All About Florida Keys Fishing & Key West Fishing

    Tag a Permit for Research Gains

    By tagging and genetically sampling permit,
    catch-and-release anglers can participate in
    an unprecedented statewide study of the

    The permit, Trachinotus falcatus, is a prized catch in Florida--famously pursued over the
    crystal flats of the Keys along with bonefish and tarpon, but also popular off the beaches
    and reefs of both coasts. Commercial fishermen, hook-and-line anglers, and spear divers
    regard permit as tasty table fare.

    Yet this prizefighter on the flats has attracted surprisingly little attention from researchers.
    Only one life history study, by Crabtree and others in 2001, has documented the species'
    age, growth, and reproduction in Florida. That study examined 536 fish, mostly from the

    To obtain more statewide information on the species, the Florida Fish and Wildlife
    Conservation Commission (FWC) and the private Bonefish & Tarpon Trust launched
    Project Permit in March 2010. The trust proposed the collaborative study after obtaining a
    grant from Costa Del Mar, which agreed to supply funds for the tagging kits for three to five

    The project depends upon permit anglers to learn about the resource, then tag and fin-clip
    the fish they catch and release. Both the tag and the DNA obtained from the fin clip can be
    used to determine if the same fish is recaptured later. A similar study assists genetic
    research on tarpon.

    Two kinds of data analysis will help resource managers determine whether to regulate the
    permit fishery statewide or develop separate rules for different regions. First, biologists will
    look at movement patterns (e.g., reefs to shore, reef to reef, inshore to offshore, south to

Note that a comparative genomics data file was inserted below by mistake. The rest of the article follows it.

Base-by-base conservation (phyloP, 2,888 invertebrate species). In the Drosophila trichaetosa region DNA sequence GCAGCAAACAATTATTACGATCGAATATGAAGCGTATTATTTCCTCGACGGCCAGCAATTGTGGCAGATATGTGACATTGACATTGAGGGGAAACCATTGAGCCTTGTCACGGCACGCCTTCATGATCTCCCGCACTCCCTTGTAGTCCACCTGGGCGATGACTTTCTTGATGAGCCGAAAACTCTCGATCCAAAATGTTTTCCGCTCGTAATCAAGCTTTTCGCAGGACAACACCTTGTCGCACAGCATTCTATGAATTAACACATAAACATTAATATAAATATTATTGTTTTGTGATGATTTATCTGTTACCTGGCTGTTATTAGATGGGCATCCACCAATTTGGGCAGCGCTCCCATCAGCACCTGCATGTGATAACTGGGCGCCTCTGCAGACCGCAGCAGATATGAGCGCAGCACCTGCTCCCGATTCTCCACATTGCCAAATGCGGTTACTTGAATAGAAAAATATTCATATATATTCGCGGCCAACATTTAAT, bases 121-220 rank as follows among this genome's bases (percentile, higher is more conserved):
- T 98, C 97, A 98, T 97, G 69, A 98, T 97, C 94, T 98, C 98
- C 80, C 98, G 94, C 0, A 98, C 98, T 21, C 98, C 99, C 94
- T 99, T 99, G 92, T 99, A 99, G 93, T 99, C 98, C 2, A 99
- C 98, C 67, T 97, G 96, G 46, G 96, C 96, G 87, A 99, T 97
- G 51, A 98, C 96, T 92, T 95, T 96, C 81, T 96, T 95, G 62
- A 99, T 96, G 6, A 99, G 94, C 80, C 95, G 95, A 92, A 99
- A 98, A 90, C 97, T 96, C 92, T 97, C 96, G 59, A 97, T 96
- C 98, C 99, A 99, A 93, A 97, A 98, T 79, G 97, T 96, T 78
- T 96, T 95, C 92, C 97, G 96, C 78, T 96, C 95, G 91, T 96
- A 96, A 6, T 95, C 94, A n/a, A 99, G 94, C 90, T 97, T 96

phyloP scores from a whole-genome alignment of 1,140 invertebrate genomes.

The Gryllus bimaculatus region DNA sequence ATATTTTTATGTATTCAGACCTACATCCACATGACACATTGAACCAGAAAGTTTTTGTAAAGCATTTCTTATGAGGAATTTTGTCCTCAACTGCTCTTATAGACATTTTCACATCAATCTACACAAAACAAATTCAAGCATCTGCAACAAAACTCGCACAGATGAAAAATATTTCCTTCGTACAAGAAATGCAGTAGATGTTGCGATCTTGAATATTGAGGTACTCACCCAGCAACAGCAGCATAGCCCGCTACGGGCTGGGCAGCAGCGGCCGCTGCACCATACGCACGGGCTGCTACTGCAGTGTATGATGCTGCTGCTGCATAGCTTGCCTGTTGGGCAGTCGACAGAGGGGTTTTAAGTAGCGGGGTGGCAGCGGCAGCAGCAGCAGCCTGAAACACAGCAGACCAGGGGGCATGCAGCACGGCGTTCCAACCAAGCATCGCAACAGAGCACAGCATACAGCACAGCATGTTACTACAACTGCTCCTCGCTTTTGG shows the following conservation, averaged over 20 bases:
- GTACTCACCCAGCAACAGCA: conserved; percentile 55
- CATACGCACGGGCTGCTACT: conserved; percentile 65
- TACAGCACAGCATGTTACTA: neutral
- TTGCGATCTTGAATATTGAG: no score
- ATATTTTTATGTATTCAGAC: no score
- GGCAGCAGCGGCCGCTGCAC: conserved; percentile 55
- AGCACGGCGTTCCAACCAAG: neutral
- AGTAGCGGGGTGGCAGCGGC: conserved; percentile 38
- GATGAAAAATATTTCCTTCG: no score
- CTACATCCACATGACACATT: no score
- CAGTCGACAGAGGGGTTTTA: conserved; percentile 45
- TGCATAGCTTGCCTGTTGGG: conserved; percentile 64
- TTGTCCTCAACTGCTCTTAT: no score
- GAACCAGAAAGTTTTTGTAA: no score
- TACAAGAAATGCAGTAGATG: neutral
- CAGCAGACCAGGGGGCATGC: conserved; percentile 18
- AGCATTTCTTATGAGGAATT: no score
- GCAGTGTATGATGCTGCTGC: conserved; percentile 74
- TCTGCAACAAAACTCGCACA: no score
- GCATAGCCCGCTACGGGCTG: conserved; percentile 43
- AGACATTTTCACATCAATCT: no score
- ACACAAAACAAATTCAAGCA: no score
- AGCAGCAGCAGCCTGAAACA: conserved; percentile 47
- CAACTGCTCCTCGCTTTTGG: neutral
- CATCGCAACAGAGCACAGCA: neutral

north) of recaptured permit from the recreational fishery.  Second, scientists at the FWC's
    Fish and Wildlife Research Institute (FWRI) will examine the genetic samples to assess
    the population structure and determine whether permit throughout Florida's coastal and
    inshore waters share a single genetic stock.

    Join the Permit Research Team

    To obtain a free tagging kit and instructions, e-mail or call 1-
    800-367-4461. Specify that you would like to help tag permit.

    Each kit contains enough material to sample five fish. Clipping a half-inch piece of tissue
    from the soft rays of the anal or dorsal fin will provide enough DNA to allow them to evaluate
    stock structure. Anglers may hold their samples until the end of the season and deliver
    them at their convenience. No refrigeration is necessary, but extreme heat should be
    avoided. Fin clips can be mailed to the FWRI at the following address:

    Attn: Project Permit
    FWC Fish and Wildlife Research Institute
    100 Eighth Avenue SE
    St. Petersburg, FL 33701

    Other data reports can be mailed, scanned and e-mailed, or submitted online. The data
    sheet in each tagging kit includes instructions for doing so.

    Florida Fish and Wildlife Conservation Commission • Farris Bryant Building
    620 S. Meridian St. • Tallahassee, FL
    32399-1600 • (850) 488-4676
Sight-fishing has become
such a mainstay of our
angling that it seems natural
to keep on the move. We
pole, bump the trolling
motor, wade, paddle,
whatever, to cover as much
water as we can. Riddled
with anxiety, our vision of El
Dorado is a square tail
flicking above the surface,
maybe a copper missile
crossing a pothole in a
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